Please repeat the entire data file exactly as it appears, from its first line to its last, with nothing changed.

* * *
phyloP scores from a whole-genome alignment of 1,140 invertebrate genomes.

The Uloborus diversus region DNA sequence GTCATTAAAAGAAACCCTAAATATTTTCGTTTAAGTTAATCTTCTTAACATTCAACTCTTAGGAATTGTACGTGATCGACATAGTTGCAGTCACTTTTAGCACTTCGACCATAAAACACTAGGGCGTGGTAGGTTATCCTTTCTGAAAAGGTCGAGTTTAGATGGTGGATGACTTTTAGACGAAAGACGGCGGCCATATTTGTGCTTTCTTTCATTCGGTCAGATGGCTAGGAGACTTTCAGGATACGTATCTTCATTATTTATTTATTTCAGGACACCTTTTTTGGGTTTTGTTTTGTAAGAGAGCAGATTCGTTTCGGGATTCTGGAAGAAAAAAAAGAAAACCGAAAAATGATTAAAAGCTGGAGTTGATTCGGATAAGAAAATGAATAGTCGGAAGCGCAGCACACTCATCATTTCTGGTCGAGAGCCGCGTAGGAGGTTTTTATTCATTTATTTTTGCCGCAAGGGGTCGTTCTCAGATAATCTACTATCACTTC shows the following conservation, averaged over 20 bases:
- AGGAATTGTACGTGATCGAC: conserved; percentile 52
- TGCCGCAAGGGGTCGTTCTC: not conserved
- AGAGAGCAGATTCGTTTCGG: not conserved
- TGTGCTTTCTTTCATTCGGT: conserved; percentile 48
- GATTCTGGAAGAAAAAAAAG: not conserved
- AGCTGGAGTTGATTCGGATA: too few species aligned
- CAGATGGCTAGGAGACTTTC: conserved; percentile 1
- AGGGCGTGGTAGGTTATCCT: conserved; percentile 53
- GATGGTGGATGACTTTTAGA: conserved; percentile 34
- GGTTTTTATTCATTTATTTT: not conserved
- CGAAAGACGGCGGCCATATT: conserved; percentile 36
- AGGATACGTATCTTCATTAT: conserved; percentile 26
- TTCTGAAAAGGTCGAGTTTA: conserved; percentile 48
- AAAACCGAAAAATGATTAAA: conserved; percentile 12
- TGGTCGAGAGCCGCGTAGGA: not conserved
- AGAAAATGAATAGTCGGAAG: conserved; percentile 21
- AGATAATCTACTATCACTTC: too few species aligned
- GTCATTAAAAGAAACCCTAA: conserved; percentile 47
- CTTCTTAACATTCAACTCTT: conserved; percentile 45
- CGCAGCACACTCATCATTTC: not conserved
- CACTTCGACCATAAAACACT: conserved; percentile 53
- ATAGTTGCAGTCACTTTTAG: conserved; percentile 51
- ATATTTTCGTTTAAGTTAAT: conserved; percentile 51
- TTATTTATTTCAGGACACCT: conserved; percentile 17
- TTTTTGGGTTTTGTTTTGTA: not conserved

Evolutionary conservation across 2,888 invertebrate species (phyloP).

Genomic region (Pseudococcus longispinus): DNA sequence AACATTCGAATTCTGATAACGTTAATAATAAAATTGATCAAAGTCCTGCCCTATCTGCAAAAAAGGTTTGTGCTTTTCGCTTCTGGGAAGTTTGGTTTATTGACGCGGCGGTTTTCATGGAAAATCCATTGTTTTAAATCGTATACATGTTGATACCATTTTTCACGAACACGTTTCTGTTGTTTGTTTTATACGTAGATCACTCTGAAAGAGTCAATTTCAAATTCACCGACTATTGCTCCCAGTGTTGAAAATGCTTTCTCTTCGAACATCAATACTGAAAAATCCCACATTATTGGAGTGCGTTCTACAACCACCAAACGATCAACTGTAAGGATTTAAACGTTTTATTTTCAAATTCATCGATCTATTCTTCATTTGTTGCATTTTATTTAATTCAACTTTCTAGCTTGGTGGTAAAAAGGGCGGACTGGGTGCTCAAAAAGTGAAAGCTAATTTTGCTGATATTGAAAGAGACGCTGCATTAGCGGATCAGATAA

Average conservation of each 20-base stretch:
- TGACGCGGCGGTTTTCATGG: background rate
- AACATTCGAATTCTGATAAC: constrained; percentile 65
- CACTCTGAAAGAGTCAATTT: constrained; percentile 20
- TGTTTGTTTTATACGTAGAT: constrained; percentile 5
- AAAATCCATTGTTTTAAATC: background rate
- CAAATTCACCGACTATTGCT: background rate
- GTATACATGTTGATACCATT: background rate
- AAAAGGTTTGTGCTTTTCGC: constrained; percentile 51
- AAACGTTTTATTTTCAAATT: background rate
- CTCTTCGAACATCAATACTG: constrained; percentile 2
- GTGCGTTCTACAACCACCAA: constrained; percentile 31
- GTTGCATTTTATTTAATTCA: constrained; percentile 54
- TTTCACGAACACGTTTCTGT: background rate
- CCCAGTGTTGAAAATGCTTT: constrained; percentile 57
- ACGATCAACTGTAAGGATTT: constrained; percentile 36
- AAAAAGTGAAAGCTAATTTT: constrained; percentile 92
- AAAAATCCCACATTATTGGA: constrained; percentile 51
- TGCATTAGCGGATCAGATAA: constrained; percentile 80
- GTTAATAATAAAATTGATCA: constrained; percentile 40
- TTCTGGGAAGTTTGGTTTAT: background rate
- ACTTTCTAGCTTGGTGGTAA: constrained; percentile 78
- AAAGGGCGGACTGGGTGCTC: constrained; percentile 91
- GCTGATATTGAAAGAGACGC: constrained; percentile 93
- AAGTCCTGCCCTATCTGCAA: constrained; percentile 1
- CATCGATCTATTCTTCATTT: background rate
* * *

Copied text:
phyloP scores from a whole-genome alignment of 1,140 invertebrate genomes.

The Uloborus diversus region DNA sequence GTCATTAAAAGAAACCCTAAATATTTTCGTTTAAGTTAATCTTCTTAACATTCAACTCTTAGGAATTGTACGTGATCGACATAGTTGCAGTCACTTTTAGCACTTCGACCATAAAACACTAGGGCGTGGTAGGTTATCCTTTCTGAAAAGGTCGAGTTTAGATGGTGGATGACTTTTAGACGAAAGACGGCGGCCATATTTGTGCTTTCTTTCATTCGGTCAGATGGCTAGGAGACTTTCAGGATACGTATCTTCATTATTTATTTATTTCAGGACACCTTTTTTGGGTTTTGTTTTGTAAGAGAGCAGATTCGTTTCGGGATTCTGGAAGAAAAAAAAGAAAACCGAAAAATGATTAAAAGCTGGAGTTGATTCGGATAAGAAAATGAATAGTCGGAAGCGCAGCACACTCATCATTTCTGGTCGAGAGCCGCGTAGGAGGTTTTTATTCATTTATTTTTGCCGCAAGGGGTCGTTCTCAGATAATCTACTATCACTTC shows the following conservation, averaged over 20 bases:
- AGGAATTGTACGTGATCGAC: conserved; percentile 52
- TGCCGCAAGGGGTCGTTCTC: not conserved
- AGAGAGCAGATTCGTTTCGG: not conserved
- TGTGCTTTCTTTCATTCGGT: conserved; percentile 48
- GATTCTGGAAGAAAAAAAAG: not conserved
- AGCTGGAGTTGATTCGGATA: too few species aligned
- CAGATGGCTAGGAGACTTTC: conserved; percentile 1
- AGGGCGTGGTAGGTTATCCT: conserved; percentile 53
- GATGGTGGATGACTTTTAGA: conserved; percentile 34
- GGTTTTTATTCATTTATTTT: not conserved
- CGAAAGACGGCGGCCATATT: conserved; percentile 36
- AGGATACGTATCTTCATTAT: conserved; percentile 26
- TTCTGAAAAGGTCGAGTTTA: conserved; percentile 48
- AAAACCGAAAAATGATTAAA: conserved; percentile 12
- TGGTCGAGAGCCGCGTAGGA: not conserved
- AGAAAATGAATAGTCGGAAG: conserved; percentile 21
- AGATAATCTACTATCACTTC: too few species aligned
- GTCATTAAAAGAAACCCTAA: conserved; percentile 47
- CTTCTTAACATTCAACTCTT: conserved; percentile 45
- CGCAGCACACTCATCATTTC: not conserved
- CACTTCGACCATAAAACACT: conserved; percentile 53
- ATAGTTGCAGTCACTTTTAG: conserved; percentile 51
- ATATTTTCGTTTAAGTTAAT: conserved; percentile 51
- TTATTTATTTCAGGACACCT: conserved; percentile 17
- TTTTTGGGTTTTGTTTTGTA: not conserved

Evolutionary conservation across 2,888 invertebrate species (phyloP).

Genomic region (Pseudococcus longispinus): DNA sequence AACATTCGAATTCTGATAACGTTAATAATAAAATTGATCAAAGTCCTGCCCTATCTGCAAAAAAGGTTTGTGCTTTTCGCTTCTGGGAAGTTTGGTTTATTGACGCGGCGGTTTTCATGGAAAATCCATTGTTTTAAATCGTATACATGTTGATACCATTTTTCACGAACACGTTTCTGTTGTTTGTTTTATACGTAGATCACTCTGAAAGAGTCAATTTCAAATTCACCGACTATTGCTCCCAGTGTTGAAAATGCTTTCTCTTCGAACATCAATACTGAAAAATCCCACATTATTGGAGTGCGTTCTACAACCACCAAACGATCAACTGTAAGGATTTAAACGTTTTATTTTCAAATTCATCGATCTATTCTTCATTTGTTGCATTTTATTTAATTCAACTTTCTAGCTTGGTGGTAAAAAGGGCGGACTGGGTGCTCAAAAAGTGAAAGCTAATTTTGCTGATATTGAAAGAGACGCTGCATTAGCGGATCAGATAA

Average conservation of each 20-base stretch:
- TGACGCGGCGGTTTTCATGG: background rate
- AACATTCGAATTCTGATAAC: constrained; percentile 65
- CACTCTGAAAGAGTCAATTT: constrained; percentile 20
- TGTTTGTTTTATACGTAGAT: constrained; percentile 5
- AAAATCCATTGTTTTAAATC: background rate
- CAAATTCACCGACTATTGCT: background rate
- GTATACATGTTGATACCATT: background rate
- AAAAGGTTTGTGCTTTTCGC: constrained; percentile 51
- AAACGTTTTATTTTCAAATT: background rate
- CTCTTCGAACATCAATACTG: constrained; percentile 2
- GTGCGTTCTACAACCACCAA: constrained; percentile 31
- GTTGCATTTTATTTAATTCA: constrained; percentile 54
- TTTCACGAACACGTTTCTGT: background rate
- CCCAGTGTTGAAAATGCTTT: constrained; percentile 57
- ACGATCAACTGTAAGGATTT: constrained; percentile 36
- AAAAAGTGAAAGCTAATTTT: constrained; percentile 92
- AAAAATCCCACATTATTGGA: constrained; percentile 51
- TGCATTAGCGGATCAGATAA: constrained; percentile 80
- GTTAATAATAAAATTGATCA: constrained; percentile 40
- TTCTGGGAAGTTTGGTTTAT: background rate
- ACTTTCTAGCTTGGTGGTAA: constrained; percentile 78
- AAAGGGCGGACTGGGTGCTC: constrained; percentile 91
- GCTGATATTGAAAGAGACGC: constrained; percentile 93
- AAGTCCTGCCCTATCTGCAA: constrained; percentile 1
- CATCGATCTATTCTTCATTT: background rate